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Thu, 25 May 2017
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George Washington University hires de-radicalized Islamist as researcher in its homeland security center

© Ahmed Jadallah / Reuters
George Washington University has hired a former Al-Qaeda recruiter and founder of a jihadist propaganda outlet to work as a researcher at its center on homeland security. He is the first "de-radicalized" Islamist in the US to be offered such a role.

Jesse Morton, a former Al-Qaeda propagandist previously known as Younus Abdullah Muhammad who publicly vowed to "terrorize American unbelievers" and destroy society by waging jihad, was dubbed by the New York Times one of the "most prolific recruiters for Al-Qaeda."

Now he has been hired as a researcher by George Washington University's Center for Cyber and Homeland Security, reports the New York Times.

"As many people as may have traveled, or may have committed criminal acts, because of my words, I hope that I can deter just as many," he told the newspaper when asked if the public can trust his sincerity.

"I may never be able to repair the damage that I have done, but I think I can at least try."


Plane makes emergency landing after multiple passengers and crew sustain injuries due to severe turbulence

© united / Instagram
Twelve people were hospitalized after a transatlantic United Airlines flight was forced to make an emergency landing in Ireland.

The Boeing 767-300 was en route from Houston, Texas to London Heathrow when "severe" turbulence forced the plane, with 207 passengers and crew of 13 on board, to divert to Shannon Airport.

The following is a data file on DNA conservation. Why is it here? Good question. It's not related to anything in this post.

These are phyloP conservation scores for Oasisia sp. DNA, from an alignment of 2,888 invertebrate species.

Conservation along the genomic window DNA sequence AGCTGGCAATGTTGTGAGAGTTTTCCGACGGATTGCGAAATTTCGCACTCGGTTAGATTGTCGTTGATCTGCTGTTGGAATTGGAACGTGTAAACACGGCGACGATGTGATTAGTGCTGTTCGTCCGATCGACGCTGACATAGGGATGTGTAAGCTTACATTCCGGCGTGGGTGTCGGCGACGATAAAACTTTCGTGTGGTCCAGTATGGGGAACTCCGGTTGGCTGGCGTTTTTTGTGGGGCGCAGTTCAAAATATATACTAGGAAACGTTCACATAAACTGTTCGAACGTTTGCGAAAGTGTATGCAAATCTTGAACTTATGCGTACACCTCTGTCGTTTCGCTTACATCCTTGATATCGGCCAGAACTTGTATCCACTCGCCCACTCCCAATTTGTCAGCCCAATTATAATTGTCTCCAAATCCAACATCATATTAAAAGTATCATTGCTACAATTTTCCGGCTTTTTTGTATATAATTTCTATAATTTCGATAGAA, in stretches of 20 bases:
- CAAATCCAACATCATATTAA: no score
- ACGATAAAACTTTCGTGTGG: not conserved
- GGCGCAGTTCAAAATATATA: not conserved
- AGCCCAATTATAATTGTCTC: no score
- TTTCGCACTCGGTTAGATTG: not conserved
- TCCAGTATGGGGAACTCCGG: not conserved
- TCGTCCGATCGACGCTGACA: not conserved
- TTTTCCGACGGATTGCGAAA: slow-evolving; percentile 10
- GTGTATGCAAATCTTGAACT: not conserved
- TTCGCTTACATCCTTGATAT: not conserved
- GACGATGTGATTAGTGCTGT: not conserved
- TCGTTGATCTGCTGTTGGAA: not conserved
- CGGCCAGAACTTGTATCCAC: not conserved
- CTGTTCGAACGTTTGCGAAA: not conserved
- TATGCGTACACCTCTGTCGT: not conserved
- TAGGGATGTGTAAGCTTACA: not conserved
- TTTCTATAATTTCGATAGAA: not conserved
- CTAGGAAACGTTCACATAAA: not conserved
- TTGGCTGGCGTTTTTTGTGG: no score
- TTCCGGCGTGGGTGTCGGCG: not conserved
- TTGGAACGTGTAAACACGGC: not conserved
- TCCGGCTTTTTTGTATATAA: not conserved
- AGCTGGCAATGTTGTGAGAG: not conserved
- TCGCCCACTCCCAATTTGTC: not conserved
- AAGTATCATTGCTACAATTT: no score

Of the 12 casualties initially treated at Limerick University Hospital, two are crew and 10 are passengers. The injuries are said to include cuts, broken bones and minor head trauma. Three children were among those treated.
"The aircraft diverted to Shannon Airport in Ireland where it was met by medical personnel. United Airlines is providing care and support to customers and crew of flight UA-880. We wish these passengers and crew a quick recovery from their injuries.

-United Airlines statement

Snakes in Suits

ACLU suing Alabama officials after woman was forced to remove headscarf for driver's license photo

© ACLU.org
Yvonne Allen
The American Civil Liberties Union (ACLU) is suing Alabama officials after a Christian woman was forced to remove her headscarf for a driver's license photo. The woman was told that only Muslim women are allowed to keep their heads covered.

When Yvonne Allen of Tuskegee went to renew her license at the local Department of Motor Vehicles (DMV) in April, the clerk told her that she would have to take off her headscarf because "only Muslim women have the right to cover their hair in their driver license photos."

The comment upset Allen, who says wearing a headscarf is an "integral part" of her Christian beliefs.